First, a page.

by Jennifer Shike, University of Illinois
The word for corn yields this year can be wrapped up with one word: variable. Still, when University of Illinois extension agronomist Emerson Nafziger sizes up the 2010 season, he sees one trend that stands out. Corn that followed corn was particularly hard hit.
At least 20% of the 2010 Illinois corn crop was planted in corn the previous year. “This follows a period of several years during which corn following corn has often yielded about the same as corn following soybean,” Nafziger says. But he says the corn was challenged from the very start.
“In many fields, corn never looked very good,” he says. “Compared to corn following soybean, emergence was uneven, crop color was poor, and the crop struggled to take up enough nitrogen to grow well, regardless of nitrogen rates and management. With May and June being so wet, many who waited to apply nitrogen until after planting struggled to get it applied on time. Nitrogen availability was an issue in these fields, but also in fields where N was applied on time.”
He says corn after corn suffered from a number of factors. “Soils were too wet to do a good job of tillage, whether we did that last fall or this spring, and more than the usual amount of residue remained on the surface,” he said. “Soils were wet and fairly cold coming into April. The surface residue and cool, wet soil conditions combined to get the crop off to a tough start.”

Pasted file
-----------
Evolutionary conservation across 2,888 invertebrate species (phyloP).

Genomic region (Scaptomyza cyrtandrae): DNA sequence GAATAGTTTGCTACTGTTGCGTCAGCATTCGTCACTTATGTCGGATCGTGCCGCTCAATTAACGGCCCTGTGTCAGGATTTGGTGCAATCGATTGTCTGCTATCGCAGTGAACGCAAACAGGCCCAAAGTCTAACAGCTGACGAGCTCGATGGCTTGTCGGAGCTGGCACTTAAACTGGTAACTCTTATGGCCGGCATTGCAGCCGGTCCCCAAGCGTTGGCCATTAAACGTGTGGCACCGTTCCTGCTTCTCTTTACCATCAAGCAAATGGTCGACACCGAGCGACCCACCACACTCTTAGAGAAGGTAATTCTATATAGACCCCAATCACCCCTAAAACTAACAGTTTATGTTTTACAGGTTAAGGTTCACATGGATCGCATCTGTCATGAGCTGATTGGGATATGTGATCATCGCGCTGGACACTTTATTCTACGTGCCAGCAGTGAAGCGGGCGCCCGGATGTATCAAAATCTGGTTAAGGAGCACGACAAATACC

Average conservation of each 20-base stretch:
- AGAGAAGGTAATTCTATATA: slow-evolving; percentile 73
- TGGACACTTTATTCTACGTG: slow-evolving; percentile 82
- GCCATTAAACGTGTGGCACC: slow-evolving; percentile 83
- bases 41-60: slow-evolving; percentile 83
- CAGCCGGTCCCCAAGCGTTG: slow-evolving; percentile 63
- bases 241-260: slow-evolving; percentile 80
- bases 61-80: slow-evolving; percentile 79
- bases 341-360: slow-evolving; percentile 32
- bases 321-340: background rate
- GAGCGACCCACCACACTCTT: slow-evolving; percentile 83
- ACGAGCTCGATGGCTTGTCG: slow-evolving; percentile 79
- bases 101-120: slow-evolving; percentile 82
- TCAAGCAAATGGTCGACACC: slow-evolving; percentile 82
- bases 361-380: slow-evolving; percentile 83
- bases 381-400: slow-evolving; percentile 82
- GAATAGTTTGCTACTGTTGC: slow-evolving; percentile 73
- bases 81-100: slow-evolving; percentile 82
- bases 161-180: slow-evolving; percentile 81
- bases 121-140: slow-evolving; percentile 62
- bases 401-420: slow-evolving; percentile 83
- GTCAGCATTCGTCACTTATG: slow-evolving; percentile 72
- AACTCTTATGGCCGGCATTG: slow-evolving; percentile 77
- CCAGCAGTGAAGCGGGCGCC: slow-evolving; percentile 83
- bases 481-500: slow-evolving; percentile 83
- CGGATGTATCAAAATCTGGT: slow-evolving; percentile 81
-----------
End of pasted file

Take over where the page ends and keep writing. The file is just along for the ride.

A nice stretch of April weather got the crop in the ground, but soil conditions were less than ideal, especially in fields where pre-plant nitrogen was applied and/or more tillage was done. Soil temperatures didn’t increase until after mid-May, but the corn had already emerged unevenly.
“We think that corn following corn, especially in cool, wet soils, tends to be affected by where its roots are in relation to last year’s residue, including root remnants,” he says. “Much of the residue was not buried well, and it's likely that many new-crop roots were close to old-crop residue. Residue after the fall and winter was unusually well preserved into the spring of 2010, and this could have contributed to the problem.”
Tilled corn-on-corn fields also struggled to warm up and dry out after the May and June rains. “I believe roots were damaged early and may never have recovered fully,” Nafziger said. “This probably reduced the ability of root systems to take up water and nutrients, especially nitrogen.”
As soils warmed up, the breakdown of old crop residue likely tied up nitrogen quickly. The crop was growing fast at that point and needed a lot of nitrogen, which would have been slow to release from the residue.
When excessive water damaged these root systems, plants couldn’t take up enough water and nutrients, which ultimately led to stress and kernel abortion. Add the hot, dry weather in mid-August, and we ended up with lower-than-expected kernel numbers and reduced filling rates during much of the grain-filling period.
For more information, check out the October 7 edition of The Bulletin
, an online publication written by U of I Extension specialists in crop science,at http://ipm.illinois.edu/bulletin/.